As we neared the due date I became anxious for the birth. Though we had done research and were prepared for the various medical risks coming our way, I was still praying the same prayer every night: “Dear God, Please grant us a miracle and heal our son.” I can say now I got half of my request. The rigors of being pregnant while tending to the needs of a 21-month old were really wearing on me and I was more than ready for Gabriel to arrive. Five weeks before the due date, the perinatologist told us Gabriel was still breech and suggested we talk with the OB about monitoring him carefully. At 36 weeks, (4 weeks before due date) he still hadn’t turned, and our OB scheduled a version, a procedure where they manually push the baby around. We came in at 37 weeks, 2 days and the OB successfully flipped him around. Four days later, my water broke, and Gabriel George was born exactly 2 weeks early weighing a healthy 7 pounds even. He cried a beautiful cry, and I breathed a huge sigh of relief! (Nicholas had been born with the cord around his neck and was rushed away because he wasn’t breathing). They handed me our son and I got to look into those dark gray eyes. He was beautiful! We were so excited that he was here and we loved him so much! It was a wonderful birth. Then, they wheeled him away. They told me that his oxygen was a little low, they were going to go get it back up and they’d be back soon. After 20 minutes, my husband came back and said it would be a little bit longer and he went back to be with our son. Eventually I was wheeled from the delivery room to my own private room, where I waited. At noon, they said it would be another half an hour. Then my husband came back again. Our son was being transferred to the Neonatal Intensive Care Unit, or NICU. Then he left again. My son was born at nine in the morning. I didn’t get to see him again until after 4pm. As happens with roughly fifty percent of all babies with Down syndrome, our son was born with heart defects. Four of them, to be exact. He spent 10 days in the NICU, then went home with oxygen tanks, for another ten days. Those first days were hell. Leaving the hospital without the baby to which you’ve given birth is a heartbreaking experience. At the same time, Nicholas began to feel the effects of his parents disappearing to the hospital everyday, and started to scream and cry every time we left him with my parents, a place he usually preferred. I felt like I had let down (and was losing) both my sons.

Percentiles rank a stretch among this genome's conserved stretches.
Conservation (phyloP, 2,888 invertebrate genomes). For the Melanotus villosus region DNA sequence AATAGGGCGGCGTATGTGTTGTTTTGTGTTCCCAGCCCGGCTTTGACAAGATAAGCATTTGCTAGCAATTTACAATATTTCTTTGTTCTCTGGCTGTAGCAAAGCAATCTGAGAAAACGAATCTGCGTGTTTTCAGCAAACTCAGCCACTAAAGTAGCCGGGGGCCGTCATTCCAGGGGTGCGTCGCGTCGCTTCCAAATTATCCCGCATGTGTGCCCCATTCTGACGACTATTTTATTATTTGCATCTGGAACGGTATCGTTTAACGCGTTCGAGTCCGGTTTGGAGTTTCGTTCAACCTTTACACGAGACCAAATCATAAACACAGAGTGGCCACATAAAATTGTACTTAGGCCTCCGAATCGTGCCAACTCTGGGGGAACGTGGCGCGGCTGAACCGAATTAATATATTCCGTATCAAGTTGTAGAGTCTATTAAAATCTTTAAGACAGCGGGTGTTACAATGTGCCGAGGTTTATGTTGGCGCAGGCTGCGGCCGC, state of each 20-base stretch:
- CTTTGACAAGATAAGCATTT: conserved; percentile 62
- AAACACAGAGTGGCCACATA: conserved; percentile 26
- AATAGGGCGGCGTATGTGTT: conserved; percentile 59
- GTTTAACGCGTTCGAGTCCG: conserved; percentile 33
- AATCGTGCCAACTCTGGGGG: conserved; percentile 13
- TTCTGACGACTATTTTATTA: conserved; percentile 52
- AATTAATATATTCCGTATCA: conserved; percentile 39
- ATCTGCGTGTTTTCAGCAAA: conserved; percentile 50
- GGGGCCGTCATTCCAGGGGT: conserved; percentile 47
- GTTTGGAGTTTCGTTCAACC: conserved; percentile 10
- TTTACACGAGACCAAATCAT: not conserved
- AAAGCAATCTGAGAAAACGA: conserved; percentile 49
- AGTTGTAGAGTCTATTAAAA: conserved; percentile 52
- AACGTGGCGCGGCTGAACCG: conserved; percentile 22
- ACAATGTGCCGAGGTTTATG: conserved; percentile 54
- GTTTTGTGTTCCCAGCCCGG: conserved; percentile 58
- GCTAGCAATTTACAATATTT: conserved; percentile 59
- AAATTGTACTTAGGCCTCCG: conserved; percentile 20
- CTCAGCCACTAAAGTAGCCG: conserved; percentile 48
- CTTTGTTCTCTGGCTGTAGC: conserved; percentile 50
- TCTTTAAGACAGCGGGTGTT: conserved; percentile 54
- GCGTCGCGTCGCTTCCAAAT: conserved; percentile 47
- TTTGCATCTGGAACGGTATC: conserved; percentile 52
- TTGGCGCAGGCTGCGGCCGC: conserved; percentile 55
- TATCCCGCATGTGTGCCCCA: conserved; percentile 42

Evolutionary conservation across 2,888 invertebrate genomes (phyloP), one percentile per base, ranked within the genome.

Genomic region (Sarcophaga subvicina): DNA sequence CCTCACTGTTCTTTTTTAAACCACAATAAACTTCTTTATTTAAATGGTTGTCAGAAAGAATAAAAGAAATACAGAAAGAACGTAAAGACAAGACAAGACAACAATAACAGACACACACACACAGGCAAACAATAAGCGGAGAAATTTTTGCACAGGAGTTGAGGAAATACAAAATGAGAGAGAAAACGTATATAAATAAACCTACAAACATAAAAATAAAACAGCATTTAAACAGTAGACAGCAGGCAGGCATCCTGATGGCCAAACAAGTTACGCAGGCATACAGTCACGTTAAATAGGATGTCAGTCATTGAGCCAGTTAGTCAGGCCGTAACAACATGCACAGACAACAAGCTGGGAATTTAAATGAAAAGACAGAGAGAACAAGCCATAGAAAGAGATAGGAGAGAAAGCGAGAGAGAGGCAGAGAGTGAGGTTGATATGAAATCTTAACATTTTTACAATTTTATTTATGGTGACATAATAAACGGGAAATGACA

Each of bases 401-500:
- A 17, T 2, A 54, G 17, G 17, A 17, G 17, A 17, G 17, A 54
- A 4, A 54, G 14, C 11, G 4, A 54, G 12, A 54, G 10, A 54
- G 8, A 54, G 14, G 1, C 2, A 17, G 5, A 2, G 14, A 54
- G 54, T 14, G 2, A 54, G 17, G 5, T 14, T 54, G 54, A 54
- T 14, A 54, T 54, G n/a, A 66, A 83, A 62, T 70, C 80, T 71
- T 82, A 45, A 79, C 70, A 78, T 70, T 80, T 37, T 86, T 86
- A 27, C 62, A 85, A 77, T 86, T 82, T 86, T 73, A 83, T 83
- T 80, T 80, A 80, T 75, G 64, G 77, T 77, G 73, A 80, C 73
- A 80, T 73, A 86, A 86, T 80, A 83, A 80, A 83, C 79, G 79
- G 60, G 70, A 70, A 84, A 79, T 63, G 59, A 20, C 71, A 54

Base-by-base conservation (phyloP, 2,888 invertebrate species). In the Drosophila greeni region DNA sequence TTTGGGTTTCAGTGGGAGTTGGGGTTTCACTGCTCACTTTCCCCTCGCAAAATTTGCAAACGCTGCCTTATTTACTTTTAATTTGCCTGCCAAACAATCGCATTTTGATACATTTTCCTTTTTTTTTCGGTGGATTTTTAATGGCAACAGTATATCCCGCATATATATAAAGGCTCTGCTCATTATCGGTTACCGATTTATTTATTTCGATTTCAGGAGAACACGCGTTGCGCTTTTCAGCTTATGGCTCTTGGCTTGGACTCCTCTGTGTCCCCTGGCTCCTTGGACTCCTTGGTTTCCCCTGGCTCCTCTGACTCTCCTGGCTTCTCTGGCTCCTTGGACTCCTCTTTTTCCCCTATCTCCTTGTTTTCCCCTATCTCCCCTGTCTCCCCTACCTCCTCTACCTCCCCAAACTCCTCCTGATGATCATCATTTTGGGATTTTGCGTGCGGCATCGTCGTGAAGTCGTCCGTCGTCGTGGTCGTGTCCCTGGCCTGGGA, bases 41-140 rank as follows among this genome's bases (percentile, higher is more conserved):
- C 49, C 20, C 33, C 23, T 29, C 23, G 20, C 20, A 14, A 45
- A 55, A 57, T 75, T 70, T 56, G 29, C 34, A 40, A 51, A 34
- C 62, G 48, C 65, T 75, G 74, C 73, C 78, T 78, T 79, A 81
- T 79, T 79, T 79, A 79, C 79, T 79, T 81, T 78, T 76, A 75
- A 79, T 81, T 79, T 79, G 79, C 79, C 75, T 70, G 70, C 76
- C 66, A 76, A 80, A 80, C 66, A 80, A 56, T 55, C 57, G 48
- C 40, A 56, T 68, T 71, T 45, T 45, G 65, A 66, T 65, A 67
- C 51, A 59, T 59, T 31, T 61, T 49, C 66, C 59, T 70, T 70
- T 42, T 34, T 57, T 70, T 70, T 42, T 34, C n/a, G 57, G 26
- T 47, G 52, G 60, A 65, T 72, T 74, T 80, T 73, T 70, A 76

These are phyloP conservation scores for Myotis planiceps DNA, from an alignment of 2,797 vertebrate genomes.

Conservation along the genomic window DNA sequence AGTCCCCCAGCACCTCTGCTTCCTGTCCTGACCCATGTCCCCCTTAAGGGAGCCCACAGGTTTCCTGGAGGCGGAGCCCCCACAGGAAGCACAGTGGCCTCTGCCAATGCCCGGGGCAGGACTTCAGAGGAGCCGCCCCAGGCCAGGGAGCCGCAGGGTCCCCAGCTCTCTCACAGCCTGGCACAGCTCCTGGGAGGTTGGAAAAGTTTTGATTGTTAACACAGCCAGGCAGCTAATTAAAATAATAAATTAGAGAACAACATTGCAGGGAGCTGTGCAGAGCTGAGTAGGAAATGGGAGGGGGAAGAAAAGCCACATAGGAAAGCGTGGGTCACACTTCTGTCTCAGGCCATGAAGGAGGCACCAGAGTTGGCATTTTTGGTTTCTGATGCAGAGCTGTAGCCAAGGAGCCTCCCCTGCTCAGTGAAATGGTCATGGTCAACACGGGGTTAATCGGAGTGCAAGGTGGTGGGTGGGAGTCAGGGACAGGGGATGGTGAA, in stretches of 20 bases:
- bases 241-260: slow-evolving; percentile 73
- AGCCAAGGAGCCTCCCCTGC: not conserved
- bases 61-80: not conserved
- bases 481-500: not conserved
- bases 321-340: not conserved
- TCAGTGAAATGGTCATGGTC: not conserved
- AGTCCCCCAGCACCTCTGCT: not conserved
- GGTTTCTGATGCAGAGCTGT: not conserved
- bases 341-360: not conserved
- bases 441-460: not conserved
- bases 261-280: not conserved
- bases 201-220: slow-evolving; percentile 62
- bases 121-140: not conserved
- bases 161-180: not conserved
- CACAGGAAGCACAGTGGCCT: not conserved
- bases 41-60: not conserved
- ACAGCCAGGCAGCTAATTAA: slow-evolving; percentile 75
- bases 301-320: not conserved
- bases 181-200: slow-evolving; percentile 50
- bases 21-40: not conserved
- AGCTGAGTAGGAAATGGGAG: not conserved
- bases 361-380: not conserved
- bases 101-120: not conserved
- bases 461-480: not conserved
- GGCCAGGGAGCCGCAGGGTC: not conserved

A New Path Revealed
Fastforward to the present: Despite a rocky beginning, Gabriel is now thriving. He is now four years old with an extremely determined (stubborn) personality, along with a mega-watt smile and the best laugh I have ever heard! He had open-heart surgery at 7 months old to repair his heart, and it’s as good as new now. I asked the cardiologist at his follow up “I just need to know, when he’s big enough, can he ride Space Mountain at Disneyland?” He assured me that my son could ride roller coasters, just like any other kid. Gabriel has developed a great love of music and dance, and has been taking tap lessons for a year. He loves to perform and is always the star of the show! He ADORES his big brother Nicholas and his new baby brother Elijah. The three of them love to cuddle and kiss and wrestle together, and Gabriel is very affectionate with both of them. The love between the three of them is enough to bring tears to your eyes. We can see the path now. It’s not the same one as before, but that’s okay. We can see up ahead there will be some rocky patches, and a few potholes, but along the way, the colors are more vibrant, the aromas sweeter. It’s a lovely path, and I’m glad I’m traveling it.
What Have I Learned?
Gabriel has brought us so much more than joy. He taught us how to appreciate the difference between big things and little things. As it turns out, life is mostly little things and I don’t think most people can see that. Gabriel has pushed me to think outside my box, forced me to be more patient, and enhanced my ability to appreciate beauty beyond the obvious. I think I am a much better parent to both Nicholas and Elijah because of Gabriel. When Nick was small, he had some tactile sensory issues – he couldn’t stand to have anything on his hands. No dirt, no sand, no paint, no food. Then one day, while I was in the shower, Nick got into the paints, got it all over his hands and made handprints all up and down the hall walls and doors. I was so excited, I took pictures. I don’t think I would have appreciated that as a milestone if it hadn’t been for Gabriel.
When I look at Gabriel, my heart is filled with the anticipation of what is possible, because the most important lesson I have learned is that Gabriel is NOT very different from other kids. Gabriel will grow and change and he can love and feel and have hopes and dreams, just like all children. He may face challenges in this life that are not the same challenges others face, but in the end, those challenges do not make him that different. He will learn and achieve, and make a difference in this world, just as his brothers will. As for me, I have dreams for my sons, as do all parents. I am saving for their college education. I will encourage them to follow their passions and become whatever they want. I will teach them how to be caring, loving individuals, and hope that they will find someone wonderful to share their lives with when they are grown. I want them to live lives filled with joy, love, meaning and fulfillment. All of these things are possible. When it comes to the things that matter most, my three sons are exactly the same.